But what Geoff also brings to the table is optimism. In amongst the dark clouds and portents of doom, the horses eating one another in the stable and the spilled salt, Geoff brightens my Twitter timeline with silly humour, tales of the unexpected and dry reflections on obscure words in the English language. Geoff is already a high-profile figure. A published author, a well-known writer, and an engaging public speaker, his over 35,000 twitter followers show that he has the capacity to reach not only school leaders and teachers, but a wider audience too. His voice will be a powerful one not only to ensure that this issues are clear – he articulated the funding crisis in just this way in the Guardian in November – but also that the many positives in teaching continue to be communicated far and wide. He promises to battle hard to defend, champion and celebrate the profession he has devoted his life’s work to. I will be supporting him all the way.

So what now? If you are an ASCL member – or if you know an ASCL member – it’s vital that you engage with the election for General Secretary. Whoever is elected will be our voice. Read the information on the ASCL website and, when your ballot paper arrives in January, vote. As 2016 has shown us, anything can happen when democracy is unleashed. So read. Fill in your ballot. And vote.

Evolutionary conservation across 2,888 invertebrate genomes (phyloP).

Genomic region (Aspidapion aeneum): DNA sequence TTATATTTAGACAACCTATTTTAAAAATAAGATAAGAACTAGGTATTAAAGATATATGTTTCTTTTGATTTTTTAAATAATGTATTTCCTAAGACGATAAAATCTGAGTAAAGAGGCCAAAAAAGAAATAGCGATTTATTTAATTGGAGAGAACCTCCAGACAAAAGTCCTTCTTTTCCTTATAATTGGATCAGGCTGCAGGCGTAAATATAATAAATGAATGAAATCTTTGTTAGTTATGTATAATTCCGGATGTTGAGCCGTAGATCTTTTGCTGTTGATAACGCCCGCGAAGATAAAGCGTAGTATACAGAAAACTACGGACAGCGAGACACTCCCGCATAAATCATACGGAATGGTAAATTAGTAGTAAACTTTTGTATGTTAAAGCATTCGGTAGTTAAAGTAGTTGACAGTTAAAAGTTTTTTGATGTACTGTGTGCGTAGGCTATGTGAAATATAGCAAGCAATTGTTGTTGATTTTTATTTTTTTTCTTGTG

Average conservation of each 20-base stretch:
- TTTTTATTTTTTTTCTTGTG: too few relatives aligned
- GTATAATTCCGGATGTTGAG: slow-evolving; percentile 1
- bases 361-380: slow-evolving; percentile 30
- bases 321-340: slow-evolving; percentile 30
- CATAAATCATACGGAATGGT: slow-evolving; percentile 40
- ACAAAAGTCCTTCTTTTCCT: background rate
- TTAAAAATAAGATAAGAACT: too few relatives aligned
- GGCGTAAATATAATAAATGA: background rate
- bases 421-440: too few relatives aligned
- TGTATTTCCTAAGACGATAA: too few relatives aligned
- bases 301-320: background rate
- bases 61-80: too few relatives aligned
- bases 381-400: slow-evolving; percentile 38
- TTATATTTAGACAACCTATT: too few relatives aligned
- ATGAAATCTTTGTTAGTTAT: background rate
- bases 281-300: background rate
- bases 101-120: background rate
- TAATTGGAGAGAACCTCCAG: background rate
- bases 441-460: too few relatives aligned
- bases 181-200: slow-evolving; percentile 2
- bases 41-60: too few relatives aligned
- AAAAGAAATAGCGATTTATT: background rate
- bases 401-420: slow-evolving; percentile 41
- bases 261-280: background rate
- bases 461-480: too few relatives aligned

Why I love the Junior Choir

New post on The Headteacher’s Blog:

The Headteacher's Blog

This year’s Christmas Concert was an absolute triumph, as you can read in my review for the website and all the lovely emails and messages which were sent in afterwards. The standard of music-making and performance was exceptional, and the variety of acts was joyous. But for me, and I think for most of the audience, the Junior Choir was the perfect way to close the show. Here’s why I love the Junior Choir…

Collaboration

By my count there are 237 students listed on the programme in the Junior Choir, including 21 soloists. The captures the ethos of the Academy – it’s inclusive, where all students are valued, where everyone has a voice. And what a fantastic sound 237 Year 7 and 8 students make when they’re together!

Confidence

The soloists – and the rest of the choir – who performed on the night were incredible. It’s important to remember…

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#LoveToRead: My Desert Island Books

My Desert Island Books – from The Headteacher’s Blog.

The Headteacher's Blog

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This weekend (5-6th November) is “Love to Read” weekend, a campaign run by BookTrust and the BBC. There’s a wealth of programming across the BBC (read about it here) and as part of the campaign, Simon Mayo has been asking authors to share their six “Desert Island Books” on his Radio Two show (you can hear Marian Keyes’ choices here). Our wonderful LRC co-manager Mrs McGilloway suggested I share mine here…and I don’t need asking twice! You can read the LRC’s #LovetoRead blog post here.

Firstly, I’ve always loved to read. I used to read by torchlight under the covers at night when I was supposed to be asleep. I have always got a book on the go (it’s pretty much all I put on my Instagram!) and I don’t think there’s much to beat the feeling of being completely absorbed…